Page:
The Washington Post Sunday - - World News - By Lionel Shriver By Tom Mauser By Michael Berger

When Se­ung Hui Cho shot him­self in the head, he so oblit­er­ated his fea­tures that he was un­rec­og­niz­able. Thus there pro­ceeded a brief, mer­ci­ful in­ter­val dur­ing which the iden­tity of the per­pe­tra­tor of last Mon­day’s killing spree at Vir­ginia Tech was un­known. He was lit­er­ally face­less.

Would that he had re­mained so. In­stead, that strangely slack, ab­sent-eyed coun­te­nance is now per­ma­nently burned into our col­lec­tive cul­tural con­scious­ness.

Even more than th­ese grue­somely gra­tu­itous in­ci­dents them­selves, I have come to dread the cam­pus shoot­ing’s rit­ual me­dia af­ter­math — a sec­ondary wave of atroc­ity, all con­ducted un­der the guise of grief, soul-search­ing con­cern and an os­ten­si­ble de­ter­mi­na­tion to en­sure that no de­mented loner ever Lionel Shriver’s new novel, “The Post-Birth­day World,” was pub­lished last month by HarperCollins.

LITTLETON, Colo. can re­late to the hor­ri­ble pain felt by so many par­ents of the Vir­ginia Tech vic­tims. Eight years ago, I lost my 15-year-old son, Daniel, at Columbine High School.

Like the rings em­a­nat­ing from an earth­quake, this latest school shoot­ing has af­fected many lives. The par­ents and friends in the epi­cen­ter have been shat­tered by the loss of a loved one and will progress through the stages of grief. Stu­dents who sur­vived may face “sur­vivor’s guilt.” The com­mu­nity will feel torn as it hears of law­suits and ac­cu­sa­tions that po­lice, the univer­sity or oth­ers failed to pre­vent the mas­sacre.

Th­ese ex­pe­ri­ences will be painful, but they are also nat­u­ral, ex­pected and nec­es­sary. As much as pos­si­ble they should be viewed as chal­lenges rather than bur­dens.

ITom Mauser is pres­i­dent of the board of the gun con­trol group Colorado Cease­fire.

BLACKS­BURG, Va. came to Vir­ginia Tech in the fall of 2003, fol­low­ing my sis­ter, Kelly, who was in the class of 2005. Now I’m a se­nior, a his­tory ma­jor with a Rus­sian lan­guage mi­nor, and un­til two weeks ago, I was man­ag­ing ed­i­tor of the stu­dent news­pa­per, the Col­le­giate Times. I’ve had a great time here, but even be­fore last Mon­day, I was look­ing for­ward to grad­u­at­ing on May 12, mov­ing on and start­ing a new life.

Then came the shoot­ings. Now I want to grad­u­ate more than ever.

But it’s an un­easy feel­ing. To be hon­est, most of us who weren’t di­rectly af­fected by last week’s shoot­ings are still search­ing for the proper emo­tion. A few of my friends are griev­ing for peo­ple they knew. For many of the rest of us, the sad­ness comes mostly from the sense of hor­ror and the

IMichael Berger, of Ar­ling­ton, is a se­nior at Vir­ginia Tech.

I sug­gest that all those af­fected by this tragedy, re­gard­less of how far they are from the epi­cen­ter, ac­knowl­edge a few things. First is the need to re­main fo­cused on griev­ing for the peo­ple whose lives were cut short last Mon­day, and not be too dis­tracted by anger and ac­cu­sa­tions. There will be time for that. An im­por­tant part of that griev­ing is talk­ing — whether it is talk­ing to a grief coun­selor or a friend or ex­plain­ing the tragedy to one’s child. Next is the need to un­der­stand that we all grieve dif­fer­ently, and that we shouldn’t let other peo­ple tell us how to grieve.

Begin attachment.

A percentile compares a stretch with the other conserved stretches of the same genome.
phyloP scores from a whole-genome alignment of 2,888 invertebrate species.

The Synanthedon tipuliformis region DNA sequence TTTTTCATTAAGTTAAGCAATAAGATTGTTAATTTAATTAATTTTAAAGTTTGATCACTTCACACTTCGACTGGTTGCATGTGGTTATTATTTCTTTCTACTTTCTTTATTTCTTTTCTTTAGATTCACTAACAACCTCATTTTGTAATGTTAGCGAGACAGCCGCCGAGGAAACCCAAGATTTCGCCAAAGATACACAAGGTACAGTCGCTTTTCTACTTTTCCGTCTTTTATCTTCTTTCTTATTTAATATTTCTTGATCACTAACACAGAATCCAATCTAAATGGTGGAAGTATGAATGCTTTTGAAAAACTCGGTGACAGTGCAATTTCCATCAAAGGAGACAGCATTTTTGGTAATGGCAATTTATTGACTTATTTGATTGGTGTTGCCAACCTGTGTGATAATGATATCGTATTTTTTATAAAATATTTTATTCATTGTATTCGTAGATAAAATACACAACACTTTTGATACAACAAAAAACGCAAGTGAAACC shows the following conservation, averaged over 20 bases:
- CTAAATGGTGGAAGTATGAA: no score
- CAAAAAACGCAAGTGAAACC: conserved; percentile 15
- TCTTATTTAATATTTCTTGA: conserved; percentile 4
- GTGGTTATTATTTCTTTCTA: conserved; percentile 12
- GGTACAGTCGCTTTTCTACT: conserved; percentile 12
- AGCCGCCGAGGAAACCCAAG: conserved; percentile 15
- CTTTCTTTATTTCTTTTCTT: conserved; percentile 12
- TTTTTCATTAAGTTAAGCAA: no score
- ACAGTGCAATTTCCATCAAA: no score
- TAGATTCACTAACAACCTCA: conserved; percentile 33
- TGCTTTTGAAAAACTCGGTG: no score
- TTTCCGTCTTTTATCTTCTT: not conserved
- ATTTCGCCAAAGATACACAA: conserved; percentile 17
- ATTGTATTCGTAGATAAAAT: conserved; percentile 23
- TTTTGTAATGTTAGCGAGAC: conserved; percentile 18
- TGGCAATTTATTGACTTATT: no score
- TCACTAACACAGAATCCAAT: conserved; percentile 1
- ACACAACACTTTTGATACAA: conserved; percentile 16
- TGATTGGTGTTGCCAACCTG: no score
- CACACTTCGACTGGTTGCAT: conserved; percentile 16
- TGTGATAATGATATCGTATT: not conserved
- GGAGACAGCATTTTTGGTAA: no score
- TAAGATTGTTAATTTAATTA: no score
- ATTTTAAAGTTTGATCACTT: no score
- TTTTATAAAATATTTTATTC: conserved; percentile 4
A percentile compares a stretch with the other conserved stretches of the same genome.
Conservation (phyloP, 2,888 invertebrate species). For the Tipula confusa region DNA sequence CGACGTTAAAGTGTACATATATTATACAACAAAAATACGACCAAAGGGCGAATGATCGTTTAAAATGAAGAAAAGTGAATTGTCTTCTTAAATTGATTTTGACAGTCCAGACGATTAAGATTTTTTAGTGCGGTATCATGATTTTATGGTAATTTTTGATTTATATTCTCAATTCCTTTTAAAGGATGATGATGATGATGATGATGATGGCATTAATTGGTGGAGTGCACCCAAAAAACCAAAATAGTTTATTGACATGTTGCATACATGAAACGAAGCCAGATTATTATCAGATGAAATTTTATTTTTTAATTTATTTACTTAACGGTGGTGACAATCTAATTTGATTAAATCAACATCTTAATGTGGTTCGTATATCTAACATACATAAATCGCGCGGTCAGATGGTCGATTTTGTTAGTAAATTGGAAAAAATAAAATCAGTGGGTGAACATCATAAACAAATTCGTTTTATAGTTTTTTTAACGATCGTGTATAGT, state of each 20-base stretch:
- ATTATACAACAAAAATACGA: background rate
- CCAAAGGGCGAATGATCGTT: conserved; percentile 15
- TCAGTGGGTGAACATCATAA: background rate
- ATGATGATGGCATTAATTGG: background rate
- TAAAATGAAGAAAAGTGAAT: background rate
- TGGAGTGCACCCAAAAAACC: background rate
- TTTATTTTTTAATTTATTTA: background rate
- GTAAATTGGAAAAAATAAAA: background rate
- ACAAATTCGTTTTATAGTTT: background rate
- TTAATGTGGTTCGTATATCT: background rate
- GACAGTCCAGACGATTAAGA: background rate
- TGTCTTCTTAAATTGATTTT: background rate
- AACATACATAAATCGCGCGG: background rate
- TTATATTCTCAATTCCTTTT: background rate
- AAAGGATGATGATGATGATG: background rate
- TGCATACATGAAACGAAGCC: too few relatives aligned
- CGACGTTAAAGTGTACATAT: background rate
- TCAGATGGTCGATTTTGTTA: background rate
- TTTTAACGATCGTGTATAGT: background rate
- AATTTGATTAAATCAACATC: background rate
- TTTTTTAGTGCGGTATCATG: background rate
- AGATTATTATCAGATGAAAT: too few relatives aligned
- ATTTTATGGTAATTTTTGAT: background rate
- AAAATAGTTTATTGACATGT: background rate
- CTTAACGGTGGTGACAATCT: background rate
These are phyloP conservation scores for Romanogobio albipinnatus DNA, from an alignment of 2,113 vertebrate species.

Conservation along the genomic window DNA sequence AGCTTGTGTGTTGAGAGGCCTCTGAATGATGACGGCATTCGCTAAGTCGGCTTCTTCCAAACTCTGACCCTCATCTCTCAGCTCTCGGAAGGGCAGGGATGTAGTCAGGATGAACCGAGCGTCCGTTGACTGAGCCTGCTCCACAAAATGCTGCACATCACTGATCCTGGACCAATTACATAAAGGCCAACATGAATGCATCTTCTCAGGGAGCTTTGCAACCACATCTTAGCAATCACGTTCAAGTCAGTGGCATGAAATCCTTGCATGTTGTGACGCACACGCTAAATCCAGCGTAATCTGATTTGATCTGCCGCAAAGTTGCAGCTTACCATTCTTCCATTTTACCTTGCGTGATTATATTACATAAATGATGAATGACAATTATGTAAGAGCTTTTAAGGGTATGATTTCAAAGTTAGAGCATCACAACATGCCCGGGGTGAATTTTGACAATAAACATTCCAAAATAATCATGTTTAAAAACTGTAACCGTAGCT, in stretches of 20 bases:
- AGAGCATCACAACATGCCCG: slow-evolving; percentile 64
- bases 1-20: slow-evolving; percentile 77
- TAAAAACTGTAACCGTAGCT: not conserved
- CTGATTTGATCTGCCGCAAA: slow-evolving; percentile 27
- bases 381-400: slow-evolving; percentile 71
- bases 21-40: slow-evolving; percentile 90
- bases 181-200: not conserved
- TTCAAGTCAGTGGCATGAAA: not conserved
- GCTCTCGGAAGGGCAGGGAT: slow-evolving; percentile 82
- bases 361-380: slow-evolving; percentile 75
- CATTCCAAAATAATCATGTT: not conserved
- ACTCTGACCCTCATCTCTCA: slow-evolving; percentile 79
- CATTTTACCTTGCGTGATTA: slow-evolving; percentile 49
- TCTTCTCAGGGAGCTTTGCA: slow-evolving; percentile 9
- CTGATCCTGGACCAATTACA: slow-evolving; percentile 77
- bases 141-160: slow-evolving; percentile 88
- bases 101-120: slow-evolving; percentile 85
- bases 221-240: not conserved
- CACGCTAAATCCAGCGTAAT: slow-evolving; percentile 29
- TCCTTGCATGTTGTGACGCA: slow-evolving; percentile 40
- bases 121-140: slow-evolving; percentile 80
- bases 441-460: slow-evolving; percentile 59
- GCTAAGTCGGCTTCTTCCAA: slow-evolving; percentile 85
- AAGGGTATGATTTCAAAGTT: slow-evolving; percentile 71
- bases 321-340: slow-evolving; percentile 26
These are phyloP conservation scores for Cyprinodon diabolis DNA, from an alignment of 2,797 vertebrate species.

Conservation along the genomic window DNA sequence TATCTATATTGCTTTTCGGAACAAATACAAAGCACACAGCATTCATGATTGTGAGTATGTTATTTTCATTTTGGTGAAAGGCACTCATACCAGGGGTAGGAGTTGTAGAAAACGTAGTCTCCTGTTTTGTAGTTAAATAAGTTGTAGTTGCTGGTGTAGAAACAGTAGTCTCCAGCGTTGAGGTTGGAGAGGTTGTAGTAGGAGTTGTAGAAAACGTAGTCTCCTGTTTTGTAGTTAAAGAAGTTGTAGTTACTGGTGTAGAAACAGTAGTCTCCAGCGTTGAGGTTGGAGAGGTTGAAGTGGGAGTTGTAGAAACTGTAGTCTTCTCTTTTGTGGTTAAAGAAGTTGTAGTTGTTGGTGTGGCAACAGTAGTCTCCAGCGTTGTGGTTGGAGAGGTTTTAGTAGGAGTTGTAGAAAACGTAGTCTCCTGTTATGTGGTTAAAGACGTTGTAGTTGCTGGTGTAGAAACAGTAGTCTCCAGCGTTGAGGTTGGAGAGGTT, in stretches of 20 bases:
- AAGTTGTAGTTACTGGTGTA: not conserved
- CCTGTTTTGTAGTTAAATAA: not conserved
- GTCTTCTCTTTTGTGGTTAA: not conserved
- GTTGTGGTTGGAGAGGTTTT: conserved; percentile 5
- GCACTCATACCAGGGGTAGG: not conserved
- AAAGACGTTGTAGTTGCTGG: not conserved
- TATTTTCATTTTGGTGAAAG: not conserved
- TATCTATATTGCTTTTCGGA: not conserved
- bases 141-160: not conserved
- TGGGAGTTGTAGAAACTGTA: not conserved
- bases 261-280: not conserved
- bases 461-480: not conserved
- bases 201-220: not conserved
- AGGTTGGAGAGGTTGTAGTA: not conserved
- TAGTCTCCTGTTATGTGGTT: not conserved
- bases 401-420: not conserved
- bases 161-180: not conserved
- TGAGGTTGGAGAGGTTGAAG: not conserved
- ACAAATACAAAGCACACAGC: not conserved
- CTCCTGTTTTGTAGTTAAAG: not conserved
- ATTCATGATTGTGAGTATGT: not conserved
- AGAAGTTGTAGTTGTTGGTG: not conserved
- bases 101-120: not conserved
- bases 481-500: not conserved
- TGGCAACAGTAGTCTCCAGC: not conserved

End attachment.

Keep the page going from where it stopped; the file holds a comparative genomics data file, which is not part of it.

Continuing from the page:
I think it is im­por­tant to avoid re­fer­ring to the killer by name or eth­nic­ity. He should be sim­ply “the killer.” He should be af­forded no spe­cial recog­ni­tion, for he de­serves none. In­stead, the names of the vic­tims should be men­tioned of­ten, and their loss should never be forgotten. We best honor them by cel­e­brat­ing their lives, read­ing about their ac­com­plish­ments and do­ing good things in their name.

The fam­i­lies in tragedies like this can ex­pect a bar­rage of me­dia at­ten­tion. It’s im­por­tant for them to rec­og­nize that they have no obli­ga­tion to speak to any­one in the me­dia. It’s their choice and no­body else’s. Some peo­ple may be com­fort­able speak­ing up, oth­ers may not. For some, speak­ing about one’s own ex­pe­ri­ence may pro­vide some com­fort, while for oth­ers it may worsen the grief. And if some do choose to speak up, there is noth­ing wrong with an­swer­ing only the ques­tions with which they are com­fort­able.

Many things can ad­vance the heal­ing process. The fam­i­lies of the Columbine vic­tims formed Heal­ing of Peo­ple Ev­ery­where (HOPE), with the goal of rais­ing enough fund­ing to re­move the li­brary where 10 of our chil­dren were killed, con­vert it into an open atrium and build a new li­brary. HOPE suc­cess­fully raised more than $3 mil­lion and met its goal.

As a re­sult of that work, the vic­tims’ fam­i­lies de­vel­oped spe­cial bonds. I pray there will be op­por­tu­ni­ties for the Vir­ginia Tech par­ents to meet and share their grief. Af­ter all, no­body else knows what you’re go­ing through like those who’ve suf­fered the same loss.